Tuesday, January 25, 2011

Mandelbrot Set for Algebra 2

For my Algebra 2 final exam I wanted to give students a chance to experience putting ideas together to learn something new. I also didn't want them to freak out. So I gave them a short intro to the Mandelbrot set (that was basically ripped off from this article).

A bunch of students thanked me for it, which was nice. They thought it was cool, and not boring. I sent them the link to the Jonathan Coulton song after the final:

Good news: Lots of them were able to tell if a complex number is in the Mandelbrot set and used previous knowledge (function notation, composition of functions and multiplying complex numbers) to learn something new. It also made for a more interesting final.

I wonder how this would work as a full fleshed-out lesson next year. I'm not sure that the Mandelbrot Set is really helpful for leading students to create the math that they ought to be learning. Meaning, I'm not sure how much would be gained from showing them the graph of the set and seeing what questions interest them. Anyway, here's the doc:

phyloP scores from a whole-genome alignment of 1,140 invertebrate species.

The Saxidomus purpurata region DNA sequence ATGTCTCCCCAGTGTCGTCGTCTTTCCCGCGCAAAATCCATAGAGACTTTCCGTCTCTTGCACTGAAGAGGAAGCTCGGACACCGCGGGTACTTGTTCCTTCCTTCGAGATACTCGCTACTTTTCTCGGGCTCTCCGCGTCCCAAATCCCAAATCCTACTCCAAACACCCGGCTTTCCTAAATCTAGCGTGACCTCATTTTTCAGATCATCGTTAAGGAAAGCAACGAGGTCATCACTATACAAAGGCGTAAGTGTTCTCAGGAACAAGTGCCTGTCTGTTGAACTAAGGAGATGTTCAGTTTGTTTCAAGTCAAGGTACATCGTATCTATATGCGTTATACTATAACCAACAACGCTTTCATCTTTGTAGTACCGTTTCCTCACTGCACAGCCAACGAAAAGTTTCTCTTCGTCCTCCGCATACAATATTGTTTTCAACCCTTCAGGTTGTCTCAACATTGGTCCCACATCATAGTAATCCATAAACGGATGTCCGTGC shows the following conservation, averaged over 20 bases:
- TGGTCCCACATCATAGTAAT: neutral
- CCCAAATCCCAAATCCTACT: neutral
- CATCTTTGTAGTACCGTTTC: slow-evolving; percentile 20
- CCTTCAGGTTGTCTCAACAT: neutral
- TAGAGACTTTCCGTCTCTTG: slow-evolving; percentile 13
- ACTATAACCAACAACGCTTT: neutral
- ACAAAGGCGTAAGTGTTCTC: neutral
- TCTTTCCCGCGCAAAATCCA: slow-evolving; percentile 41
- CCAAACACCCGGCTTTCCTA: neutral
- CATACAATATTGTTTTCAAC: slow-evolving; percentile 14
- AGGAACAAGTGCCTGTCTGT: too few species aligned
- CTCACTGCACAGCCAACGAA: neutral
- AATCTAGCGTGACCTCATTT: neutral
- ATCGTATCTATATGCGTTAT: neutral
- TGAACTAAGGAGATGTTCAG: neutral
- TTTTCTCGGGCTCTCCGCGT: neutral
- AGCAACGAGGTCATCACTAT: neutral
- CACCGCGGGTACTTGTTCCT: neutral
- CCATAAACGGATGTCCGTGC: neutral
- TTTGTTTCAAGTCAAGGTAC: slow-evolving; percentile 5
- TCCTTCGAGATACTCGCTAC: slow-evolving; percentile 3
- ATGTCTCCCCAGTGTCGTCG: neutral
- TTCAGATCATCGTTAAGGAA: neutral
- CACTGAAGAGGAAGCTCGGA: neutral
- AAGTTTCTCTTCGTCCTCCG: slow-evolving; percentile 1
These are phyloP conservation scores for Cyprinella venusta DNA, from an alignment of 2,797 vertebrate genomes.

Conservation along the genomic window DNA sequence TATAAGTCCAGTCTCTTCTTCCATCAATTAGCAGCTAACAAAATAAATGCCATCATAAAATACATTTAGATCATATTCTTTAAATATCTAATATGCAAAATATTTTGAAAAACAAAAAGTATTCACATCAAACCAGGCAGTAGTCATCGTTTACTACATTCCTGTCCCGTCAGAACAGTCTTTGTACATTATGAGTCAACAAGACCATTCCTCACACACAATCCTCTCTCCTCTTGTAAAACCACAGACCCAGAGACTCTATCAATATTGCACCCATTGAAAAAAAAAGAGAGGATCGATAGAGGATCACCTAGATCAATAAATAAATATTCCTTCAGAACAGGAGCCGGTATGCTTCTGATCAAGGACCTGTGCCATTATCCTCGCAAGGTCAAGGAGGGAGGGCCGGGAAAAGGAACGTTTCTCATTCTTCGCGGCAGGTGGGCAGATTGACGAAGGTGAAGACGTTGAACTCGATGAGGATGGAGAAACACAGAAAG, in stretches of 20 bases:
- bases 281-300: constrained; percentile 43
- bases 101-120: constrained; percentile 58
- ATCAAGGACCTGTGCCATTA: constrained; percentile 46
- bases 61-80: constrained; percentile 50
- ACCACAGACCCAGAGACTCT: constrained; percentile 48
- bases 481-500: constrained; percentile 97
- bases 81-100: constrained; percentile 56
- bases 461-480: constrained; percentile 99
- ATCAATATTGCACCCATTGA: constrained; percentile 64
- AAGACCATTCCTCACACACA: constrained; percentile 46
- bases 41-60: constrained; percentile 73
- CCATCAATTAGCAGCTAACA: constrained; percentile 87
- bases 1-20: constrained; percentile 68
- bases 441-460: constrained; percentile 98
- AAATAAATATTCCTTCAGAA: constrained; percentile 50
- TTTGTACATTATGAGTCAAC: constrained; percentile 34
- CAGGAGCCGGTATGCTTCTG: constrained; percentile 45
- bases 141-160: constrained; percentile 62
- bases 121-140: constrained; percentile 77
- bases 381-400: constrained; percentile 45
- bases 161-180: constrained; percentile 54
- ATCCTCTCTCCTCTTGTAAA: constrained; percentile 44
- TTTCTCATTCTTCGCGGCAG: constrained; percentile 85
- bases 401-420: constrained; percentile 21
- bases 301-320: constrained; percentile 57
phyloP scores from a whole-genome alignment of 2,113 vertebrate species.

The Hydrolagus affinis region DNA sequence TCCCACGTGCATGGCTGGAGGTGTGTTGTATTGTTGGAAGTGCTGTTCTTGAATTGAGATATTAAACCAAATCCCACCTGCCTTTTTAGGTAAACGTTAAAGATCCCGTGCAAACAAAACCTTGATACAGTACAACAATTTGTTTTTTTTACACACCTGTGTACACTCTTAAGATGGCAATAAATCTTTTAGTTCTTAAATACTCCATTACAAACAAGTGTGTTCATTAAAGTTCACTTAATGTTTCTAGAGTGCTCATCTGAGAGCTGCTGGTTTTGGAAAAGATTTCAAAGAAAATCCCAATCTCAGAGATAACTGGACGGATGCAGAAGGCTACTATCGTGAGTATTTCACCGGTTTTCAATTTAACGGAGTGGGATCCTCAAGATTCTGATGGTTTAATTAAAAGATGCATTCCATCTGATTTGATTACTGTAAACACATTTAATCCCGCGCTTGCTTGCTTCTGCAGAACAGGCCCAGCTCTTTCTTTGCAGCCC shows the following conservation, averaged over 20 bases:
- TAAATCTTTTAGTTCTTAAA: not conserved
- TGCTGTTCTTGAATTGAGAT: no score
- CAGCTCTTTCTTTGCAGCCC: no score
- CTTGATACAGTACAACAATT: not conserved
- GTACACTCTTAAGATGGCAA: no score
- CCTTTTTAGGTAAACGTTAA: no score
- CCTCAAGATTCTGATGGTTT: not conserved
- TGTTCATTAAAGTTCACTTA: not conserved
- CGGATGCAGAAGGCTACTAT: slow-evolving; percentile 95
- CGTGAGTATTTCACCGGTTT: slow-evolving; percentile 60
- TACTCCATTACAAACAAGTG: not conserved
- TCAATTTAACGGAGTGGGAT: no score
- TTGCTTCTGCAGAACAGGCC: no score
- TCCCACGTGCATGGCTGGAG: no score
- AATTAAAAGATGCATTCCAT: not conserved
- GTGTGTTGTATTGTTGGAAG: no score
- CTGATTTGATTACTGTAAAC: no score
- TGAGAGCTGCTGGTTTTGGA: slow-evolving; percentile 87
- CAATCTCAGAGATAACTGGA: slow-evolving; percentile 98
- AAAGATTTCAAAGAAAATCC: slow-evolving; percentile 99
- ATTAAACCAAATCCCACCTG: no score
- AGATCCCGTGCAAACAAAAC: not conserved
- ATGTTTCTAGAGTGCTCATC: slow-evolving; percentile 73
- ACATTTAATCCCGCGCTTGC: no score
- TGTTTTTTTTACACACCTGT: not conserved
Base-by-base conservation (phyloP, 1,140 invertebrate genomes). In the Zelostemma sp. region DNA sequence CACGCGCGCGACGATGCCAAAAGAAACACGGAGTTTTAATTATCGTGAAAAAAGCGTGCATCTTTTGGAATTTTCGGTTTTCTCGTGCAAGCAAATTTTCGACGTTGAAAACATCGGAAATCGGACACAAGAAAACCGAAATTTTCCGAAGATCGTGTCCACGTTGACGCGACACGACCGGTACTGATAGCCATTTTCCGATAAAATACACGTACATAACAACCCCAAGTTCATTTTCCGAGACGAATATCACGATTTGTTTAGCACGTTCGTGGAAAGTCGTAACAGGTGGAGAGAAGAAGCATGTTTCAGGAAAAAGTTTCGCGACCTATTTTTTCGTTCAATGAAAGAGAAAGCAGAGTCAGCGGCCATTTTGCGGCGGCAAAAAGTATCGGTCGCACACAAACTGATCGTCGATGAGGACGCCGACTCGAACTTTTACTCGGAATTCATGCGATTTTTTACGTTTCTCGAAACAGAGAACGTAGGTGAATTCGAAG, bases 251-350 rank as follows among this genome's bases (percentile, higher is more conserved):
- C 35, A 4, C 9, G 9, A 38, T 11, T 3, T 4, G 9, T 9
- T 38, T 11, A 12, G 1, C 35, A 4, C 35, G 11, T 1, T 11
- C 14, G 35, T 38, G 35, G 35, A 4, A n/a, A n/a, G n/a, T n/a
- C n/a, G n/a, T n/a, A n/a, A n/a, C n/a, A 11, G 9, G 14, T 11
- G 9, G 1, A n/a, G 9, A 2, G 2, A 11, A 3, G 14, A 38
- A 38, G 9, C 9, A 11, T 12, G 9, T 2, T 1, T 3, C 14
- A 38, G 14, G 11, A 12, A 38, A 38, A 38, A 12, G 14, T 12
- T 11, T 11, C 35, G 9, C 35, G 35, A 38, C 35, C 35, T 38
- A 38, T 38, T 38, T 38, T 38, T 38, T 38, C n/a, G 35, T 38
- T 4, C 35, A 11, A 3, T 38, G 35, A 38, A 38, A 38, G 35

Mandelbrot Set

Wednesday, January 12, 2011

Coming soon....

Throngs of faithful readers: hi!

Anyway, coming up soon is the end of the semester for me (yeshiva high schools don't get the regular Christmas break) and I'll be posting a lot of my resources and thoughts on some of the things I learned about Algebra 2 this semester.

Saturday, January 1, 2011

My procedure for giving procedures

Step 1: If possible, don't.
Step 2: If necessary, decompose the problem into all its conceptual parts. Students come in contact with all aspects of the problem before being given the procedure that solves it.
Step 3: Design a procedure that yields the solution, but requires the student to come in contact with the conceptual parts from Step 2.
Step 4: Give them the procedure.

My rational inequalities lesson(s) worked well this way, and I think teaching students to factor trinomials using diamond problems fulfills Step 3, but in teaching it I skipped Step 2. I did an OK-not-great job of forcing them to confront where the terms in the trinomial come from in the multiplication of binomials. Now it's too late, I think, because they're comfortable factoring trinomials and aren't really in the mood to be retaught something they already know how to do. In other words, I think the opportunity for them to just absorb why the procedure works has passed.